Polio and Vaccine-Associated Paralytic Poliomyelitis

Polio is an ancient disease. Although the first modern polio epidemic is thought to have occurred in 1887, when 44 cases were reported in Stockholm, Sweden, polio likely existed as far back as 1580 B.C.

A type of enterovirus, polio usually causes infections without symptoms or very mild symptoms, including a low-grade fever and sore throat.

Other children can develop more worrisome polio symptoms, though, including those with:

  • Nonparalytic aseptic meningitis — have a low-grade fever and sore throat with stiffness of the neck, back, and/or legs, and increased or abnormal sensations, which can last for 2 to 10 days
  • Paralytic polio — have a low-grade fever and sore throat, and then 1 to 18 days later, they may develop increased deep tendon reflexes, severe muscle aches, and muscle spasms, followed by decreased deep tendon reflexes and flaccid paralysis. Some of these children have permanent weakness and paralysis and paralytic polio is fatal in at least 2% to 10% of cases.

Polio hit its peak in the United States in 1952, when there were over 21,000 cases of paralytic polio.

The United States has been polio-free since 1979. That last outbreak had been among an unvaccinated group of Amish in several states in the Midwest.

Polio Vaccines

Of course, it was the development of the first polio vaccines that stopped the polio epidemics after 1952 and helped us eliminate the endemic spread of polio.

The Salk vaccine, an inactivated polio vaccine, was licensed in 1955. This was followed by the introduction of the original Sabin vaccine, an oral, live polio vaccine, in 1961.

Both polio vaccines had their strengths and weaknesses:

  • The Sabin vaccine provides lifelong immunity against polio, including intestinal immunity, and shedding of living weakened (attenuated) virus, which can help with community immunity, but the vaccine can also rarely cause vaccine-associated paralytic polio (VAPP) and vaccine-derived polio
  • The Salk vaccine provides great protection against polio after three doses, especially paralytic polio (intestinal immunity is not as good though), and since it isn't a live virus vaccine, it cannot cause vaccine-associated paralytic polio nor vaccine-derived polio

When a trivalent oral polio vaccine (protected against all three strains of the polio virus) was introduced in 1963, it replaced the Salk vaccine in the U.S.

An enhanced version of the Salk vaccine was introduced in 1987 and it went on to replace the oral polio vaccine in many developed countries that had eliminated polio because of concerns about vaccine-associated paralytic polio (VAPP).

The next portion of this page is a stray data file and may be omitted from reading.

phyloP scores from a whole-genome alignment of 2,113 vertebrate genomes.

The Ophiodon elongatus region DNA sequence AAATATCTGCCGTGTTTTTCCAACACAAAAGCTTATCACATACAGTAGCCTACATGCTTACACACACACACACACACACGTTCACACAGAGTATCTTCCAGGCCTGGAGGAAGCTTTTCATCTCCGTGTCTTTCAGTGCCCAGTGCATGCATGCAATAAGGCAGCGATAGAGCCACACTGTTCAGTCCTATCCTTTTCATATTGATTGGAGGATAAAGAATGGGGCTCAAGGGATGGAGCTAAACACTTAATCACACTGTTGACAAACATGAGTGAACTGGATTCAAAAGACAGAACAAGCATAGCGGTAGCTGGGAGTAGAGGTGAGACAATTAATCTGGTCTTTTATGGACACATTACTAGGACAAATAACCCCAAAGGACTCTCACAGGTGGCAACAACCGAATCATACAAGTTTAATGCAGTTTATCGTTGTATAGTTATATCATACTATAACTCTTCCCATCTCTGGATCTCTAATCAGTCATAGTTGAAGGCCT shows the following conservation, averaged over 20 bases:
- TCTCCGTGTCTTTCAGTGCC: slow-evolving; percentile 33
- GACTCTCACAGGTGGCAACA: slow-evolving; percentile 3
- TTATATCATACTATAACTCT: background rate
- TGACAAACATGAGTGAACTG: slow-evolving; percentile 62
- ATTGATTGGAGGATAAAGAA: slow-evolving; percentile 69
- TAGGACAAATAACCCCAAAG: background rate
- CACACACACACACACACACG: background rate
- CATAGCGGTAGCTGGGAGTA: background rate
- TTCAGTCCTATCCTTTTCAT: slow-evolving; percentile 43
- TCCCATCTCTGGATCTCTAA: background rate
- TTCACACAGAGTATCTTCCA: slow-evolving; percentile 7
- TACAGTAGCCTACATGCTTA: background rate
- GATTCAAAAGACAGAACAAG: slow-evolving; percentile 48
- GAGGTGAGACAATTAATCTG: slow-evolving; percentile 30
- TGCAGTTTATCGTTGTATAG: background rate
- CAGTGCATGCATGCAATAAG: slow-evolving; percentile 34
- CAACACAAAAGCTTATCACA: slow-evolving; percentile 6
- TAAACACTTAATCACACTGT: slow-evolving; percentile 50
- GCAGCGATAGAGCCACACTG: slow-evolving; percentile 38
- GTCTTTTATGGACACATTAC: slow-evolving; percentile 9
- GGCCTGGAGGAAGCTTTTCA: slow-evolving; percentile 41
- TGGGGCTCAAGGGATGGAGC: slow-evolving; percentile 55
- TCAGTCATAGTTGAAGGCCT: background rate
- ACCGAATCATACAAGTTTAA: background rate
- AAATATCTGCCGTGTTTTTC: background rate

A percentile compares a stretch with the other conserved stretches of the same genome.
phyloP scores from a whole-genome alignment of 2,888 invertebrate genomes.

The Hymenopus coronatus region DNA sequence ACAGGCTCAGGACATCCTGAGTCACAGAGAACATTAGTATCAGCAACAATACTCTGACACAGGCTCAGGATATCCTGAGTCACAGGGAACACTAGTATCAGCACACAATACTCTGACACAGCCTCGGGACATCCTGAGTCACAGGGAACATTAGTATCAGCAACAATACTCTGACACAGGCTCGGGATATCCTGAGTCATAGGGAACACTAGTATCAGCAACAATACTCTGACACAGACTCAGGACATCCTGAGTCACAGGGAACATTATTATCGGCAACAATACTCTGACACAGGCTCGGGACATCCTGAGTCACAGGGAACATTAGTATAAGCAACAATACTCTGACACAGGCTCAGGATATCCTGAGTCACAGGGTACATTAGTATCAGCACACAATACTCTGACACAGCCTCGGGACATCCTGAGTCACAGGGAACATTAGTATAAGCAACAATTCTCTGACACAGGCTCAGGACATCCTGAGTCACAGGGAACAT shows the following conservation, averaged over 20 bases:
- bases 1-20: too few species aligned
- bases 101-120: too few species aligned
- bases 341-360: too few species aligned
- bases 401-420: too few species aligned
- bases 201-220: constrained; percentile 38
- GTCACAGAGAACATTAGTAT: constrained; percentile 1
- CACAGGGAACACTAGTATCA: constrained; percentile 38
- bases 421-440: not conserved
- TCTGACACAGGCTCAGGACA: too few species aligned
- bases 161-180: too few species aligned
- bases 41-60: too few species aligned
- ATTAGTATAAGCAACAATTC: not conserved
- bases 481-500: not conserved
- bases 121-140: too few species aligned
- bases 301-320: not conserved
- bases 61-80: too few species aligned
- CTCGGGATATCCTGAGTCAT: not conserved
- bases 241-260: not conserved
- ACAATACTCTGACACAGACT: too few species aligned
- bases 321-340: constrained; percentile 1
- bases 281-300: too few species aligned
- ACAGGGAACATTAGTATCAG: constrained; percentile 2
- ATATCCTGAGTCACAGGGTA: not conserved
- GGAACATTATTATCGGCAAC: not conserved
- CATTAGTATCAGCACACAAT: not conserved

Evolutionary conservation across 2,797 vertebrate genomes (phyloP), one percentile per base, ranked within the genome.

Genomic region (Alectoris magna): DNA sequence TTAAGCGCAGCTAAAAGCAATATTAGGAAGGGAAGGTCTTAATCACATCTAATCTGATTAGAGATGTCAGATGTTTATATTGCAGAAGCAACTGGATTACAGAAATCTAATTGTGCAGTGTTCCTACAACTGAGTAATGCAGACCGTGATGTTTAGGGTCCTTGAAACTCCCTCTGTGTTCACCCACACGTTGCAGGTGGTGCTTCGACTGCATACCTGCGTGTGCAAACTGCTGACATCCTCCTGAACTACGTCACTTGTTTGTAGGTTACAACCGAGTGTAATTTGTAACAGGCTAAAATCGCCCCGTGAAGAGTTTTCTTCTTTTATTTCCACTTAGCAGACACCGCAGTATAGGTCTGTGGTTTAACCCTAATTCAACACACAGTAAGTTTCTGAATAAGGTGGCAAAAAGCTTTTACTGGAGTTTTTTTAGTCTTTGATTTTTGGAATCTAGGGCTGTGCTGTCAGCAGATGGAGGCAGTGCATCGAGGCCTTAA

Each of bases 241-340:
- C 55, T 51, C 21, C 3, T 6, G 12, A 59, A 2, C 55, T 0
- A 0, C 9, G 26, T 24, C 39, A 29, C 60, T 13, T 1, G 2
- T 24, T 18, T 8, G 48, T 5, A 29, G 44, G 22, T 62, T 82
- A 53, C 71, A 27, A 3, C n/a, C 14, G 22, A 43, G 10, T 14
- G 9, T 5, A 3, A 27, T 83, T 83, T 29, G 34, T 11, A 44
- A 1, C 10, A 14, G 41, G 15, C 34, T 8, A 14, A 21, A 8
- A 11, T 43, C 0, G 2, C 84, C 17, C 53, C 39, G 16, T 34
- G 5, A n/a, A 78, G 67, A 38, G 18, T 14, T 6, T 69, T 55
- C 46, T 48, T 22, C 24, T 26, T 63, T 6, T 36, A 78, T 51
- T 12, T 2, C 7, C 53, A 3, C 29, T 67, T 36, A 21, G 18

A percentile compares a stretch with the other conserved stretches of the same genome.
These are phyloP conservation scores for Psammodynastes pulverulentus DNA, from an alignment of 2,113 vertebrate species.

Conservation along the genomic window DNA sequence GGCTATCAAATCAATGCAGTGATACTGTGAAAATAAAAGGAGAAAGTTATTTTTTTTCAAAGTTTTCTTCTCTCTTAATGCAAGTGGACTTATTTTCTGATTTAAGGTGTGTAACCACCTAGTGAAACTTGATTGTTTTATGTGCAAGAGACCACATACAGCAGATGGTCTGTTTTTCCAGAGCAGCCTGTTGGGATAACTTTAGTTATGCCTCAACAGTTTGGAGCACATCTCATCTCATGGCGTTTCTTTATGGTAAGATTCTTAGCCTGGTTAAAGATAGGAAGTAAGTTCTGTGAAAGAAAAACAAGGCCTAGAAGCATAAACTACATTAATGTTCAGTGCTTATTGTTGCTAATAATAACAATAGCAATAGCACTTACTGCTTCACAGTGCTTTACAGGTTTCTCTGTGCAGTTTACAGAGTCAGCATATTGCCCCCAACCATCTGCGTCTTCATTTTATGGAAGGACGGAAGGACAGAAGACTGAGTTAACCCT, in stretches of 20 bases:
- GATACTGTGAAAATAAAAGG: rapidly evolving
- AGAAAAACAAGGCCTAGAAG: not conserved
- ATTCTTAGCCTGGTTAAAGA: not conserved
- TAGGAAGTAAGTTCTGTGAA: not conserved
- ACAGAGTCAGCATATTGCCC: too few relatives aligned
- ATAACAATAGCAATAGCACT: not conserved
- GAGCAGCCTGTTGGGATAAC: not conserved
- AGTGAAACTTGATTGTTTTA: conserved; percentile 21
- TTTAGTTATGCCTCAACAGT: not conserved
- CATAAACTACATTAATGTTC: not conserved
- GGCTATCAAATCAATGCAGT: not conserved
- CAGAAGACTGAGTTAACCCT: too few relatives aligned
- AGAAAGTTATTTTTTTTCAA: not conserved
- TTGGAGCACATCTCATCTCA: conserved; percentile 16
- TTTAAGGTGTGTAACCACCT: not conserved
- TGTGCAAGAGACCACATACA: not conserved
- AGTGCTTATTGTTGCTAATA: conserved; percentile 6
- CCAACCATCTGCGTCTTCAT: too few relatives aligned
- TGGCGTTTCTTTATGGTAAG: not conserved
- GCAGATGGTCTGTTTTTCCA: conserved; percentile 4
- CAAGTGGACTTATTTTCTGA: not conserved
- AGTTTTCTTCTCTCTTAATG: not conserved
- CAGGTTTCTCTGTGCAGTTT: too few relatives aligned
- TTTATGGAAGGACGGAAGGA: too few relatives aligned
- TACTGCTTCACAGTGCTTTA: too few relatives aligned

When you look at the strengths of the oral polio vaccine, though, it is easy to see why it is used when you are still trying to get wild polio under control in an area. In general, the oral polio vaccine is also less expensive and much easier to give to children, since it doesn't require a shot.

Vaccine-Associated Paralytic Poliomyelitis

Vaccine-associated paralytic poliomyelitis (VAPP) occurs when the weakened live poliovirus strain in the oral polio vaccine changes and causes someone, or a very close contact, to develop symptoms of paralytic polio.

The change occurs in the intestine of someone who has received the oral polio vaccine, typically after the first dose and most commonly in people with immune system problems.

Fortunately, VAPP does not lead to outbreaks of polio and it is very rare, only occurring after about 1 in 2.7 million doses of oral polio vaccine are given.

Still, that ended up as 5 to 10 cases a year in the United States, and once polio was eliminated in the United States, the risk-benefit ratio no longer favored the oral polio vaccine. When the only kids getting polio were getting vaccine-associated paralytic poliomyelitis it became time to make a switch to the Salk vaccine.

John Salamone became the advocate for that change. His son, David, developed VAPP after getting his oral polio vaccine in 1990. At the time, the live, oral polio vaccine was still a standard part of the childhood immunization schedule.

As early as 1977, an IOM report "Evaluation of Poliomyelitis Vaccines" stated that "five major policy options were considered for the United States in the context of the 60-70 percent level of vaccination now reached." These options including using only OPV, only IPV, and a combination of both vaccines, etc. Low vaccination rates seemed to be a big factor in influencing the recommendation to go with only OPV at the time.

As time went by, it became clear that the switch to IPV was necessary, but fear of changing a program that had been working so well for so long and perhaps uncertainty that the switch, including a need to greatly increase the supply of the inactivated vaccine in a short amount of time, kept health experts from making it until 1997.

The sequential IPV/OPV vaccine schedule was formally changed to an all-IPV vaccine schedule in 2000.

Vaccine-Derived Poliovirus

Although it sounds similar to VAPP, vaccine-derived poliovirus strains are a little different.